Atlantic Avenue

92nd Street and Atlantic Avenue

Lalance & Grosjean Factory Clock Tower

This is one of the only remaining buildings of the Lalance and Grosjean Factory which sparked the growth of Woodhaven. The owners built churches and workers' homes. Manufacturing Co. sheet metal and enamel factory.

The almost 150-year-old clock on the former building still provides accurate time to the residents of Woodhaven and Ozone Queens.

Link to Times News Weekly.

Photo: Vinit Parmar


Photo: Vinit Parmar

College Point Boulevard

Flushing, Queens

Photo: Vinit Parmar



Photo: Vinit Parmar

Jamaica Avenue


Another very unconventional timepiece can also be found on the Joseph P. Addabbo Federal Building, Jamaica, Queens. Although the building’s main tenant, the Social Security Administration, objected to the clock that was incorporated into the building’s blueprints, it did allow for this exceptional sundial at the completion of the building in 1989.  A metal gnomon projects out horizontally from the building’s tower that casts its shadow onto three diagonal lines incised into the façade that indicate the hour.  Although this is certainly one of the more unique timepieces in the city, its distinctiveness probably makes it goes unnoticed by the many who daily pass by the building.  Other more recently installed sundials can be found in front of the New York Hall of Science in Flushing Meadows Corona Park, in Washington Park in the Tremont section of the Bronx, and at the apex of the Brooklyn Promenade in Brooklyn Heights.

Photo: Chris Desantis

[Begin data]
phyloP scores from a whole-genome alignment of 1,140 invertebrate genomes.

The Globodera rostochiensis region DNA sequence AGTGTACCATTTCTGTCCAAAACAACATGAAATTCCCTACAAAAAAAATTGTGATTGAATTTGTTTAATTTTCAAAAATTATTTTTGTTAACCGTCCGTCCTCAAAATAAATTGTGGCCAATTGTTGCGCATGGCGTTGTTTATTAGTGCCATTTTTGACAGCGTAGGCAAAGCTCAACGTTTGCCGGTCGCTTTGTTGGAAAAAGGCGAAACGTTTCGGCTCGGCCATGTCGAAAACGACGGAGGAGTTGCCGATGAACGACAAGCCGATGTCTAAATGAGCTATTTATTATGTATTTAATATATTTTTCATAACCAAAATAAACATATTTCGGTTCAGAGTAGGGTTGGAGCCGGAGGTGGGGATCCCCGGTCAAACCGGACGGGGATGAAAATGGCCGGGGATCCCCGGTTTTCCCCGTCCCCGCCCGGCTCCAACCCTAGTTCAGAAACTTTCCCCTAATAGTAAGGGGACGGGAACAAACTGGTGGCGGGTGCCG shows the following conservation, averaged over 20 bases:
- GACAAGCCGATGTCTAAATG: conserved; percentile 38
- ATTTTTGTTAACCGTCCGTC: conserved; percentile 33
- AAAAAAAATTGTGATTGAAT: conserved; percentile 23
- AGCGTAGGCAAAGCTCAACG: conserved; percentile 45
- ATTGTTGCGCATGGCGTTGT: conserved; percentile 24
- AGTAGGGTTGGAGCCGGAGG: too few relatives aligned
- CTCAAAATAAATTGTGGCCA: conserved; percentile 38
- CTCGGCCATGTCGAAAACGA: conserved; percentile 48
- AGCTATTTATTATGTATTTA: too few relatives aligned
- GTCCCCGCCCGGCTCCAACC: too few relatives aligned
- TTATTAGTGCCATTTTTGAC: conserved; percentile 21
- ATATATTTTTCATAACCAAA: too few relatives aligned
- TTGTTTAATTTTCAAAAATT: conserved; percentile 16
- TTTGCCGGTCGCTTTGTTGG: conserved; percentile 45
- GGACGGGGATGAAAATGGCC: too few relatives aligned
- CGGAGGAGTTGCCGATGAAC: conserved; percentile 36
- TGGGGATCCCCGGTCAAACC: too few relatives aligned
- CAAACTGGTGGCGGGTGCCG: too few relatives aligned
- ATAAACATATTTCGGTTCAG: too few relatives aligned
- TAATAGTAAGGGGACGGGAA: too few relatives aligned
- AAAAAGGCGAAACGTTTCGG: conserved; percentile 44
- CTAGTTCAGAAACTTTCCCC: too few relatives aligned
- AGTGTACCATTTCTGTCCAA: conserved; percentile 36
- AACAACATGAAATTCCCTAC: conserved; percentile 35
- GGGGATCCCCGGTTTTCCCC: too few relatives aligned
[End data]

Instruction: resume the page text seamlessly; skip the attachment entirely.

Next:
Jamaica Avenue & Union Hall Street

Photo: Vinit Parmar

Long Island

#2 S Main St, Southampton

The First Presbyterian Church of Southampton.

Link to cellphone tower denial.

Photo credit 27East.com.

Long Island City

Citicorp Building

Photo: Vinit Parmar

Long Island City

East River Park

New York City doesn't often get new clocks, but this one is definitely unique. Its sole purpose is to count down the days and hours of Donald Trumps term as President.

photo courtesy of dnainfo.com

Long Island City

Queens Plaza North

Clock Tower

The building itself, located at 29-27 Queens Plaza North, was designed by Morrell Smith and completed in 1927. 

Photo Credit: Vinit Parmar

Recent events

NY.Curbed article about Clock Tower.



Metropolitan Avenue


Photo: Vinit Parmar

Myrtle Avenue

Vendetti Square

Photo: Vinit Parmar

Onderdonk Street

Ridgewood, Queens

Double-clocked steeple.


Queens Boulevard

#10755 (Forest Hills, near 108th Street)

The bank was chartered as Savings Bank of Ridgewood on June 18, 1921. It began when 14 local businessmen in Ridgewood, Queens decided to form a mutual savings bank to serve the needs of the community. The Bank's first headquarters was a converted taproom located at the intersection of Myrtle and Forest Avenues. In 1929, the cornerstone was laid for a new headquarters at the same site and the name was changed from Savings Bank of Ridgewood to Ridgewood Savings Bank. The building architects were Halsey, McCormack and Helmer, Inc. and the general contractors were Stamarith Construction Corporation. In 1940, the bank opened its first branch office, in Forest Hills, Queens. The building is located at the intersection of Queens Boulevard and 108th Street, and was designated a New York City Landmark in 2000 by the New York City Landmarks Preservation Commission.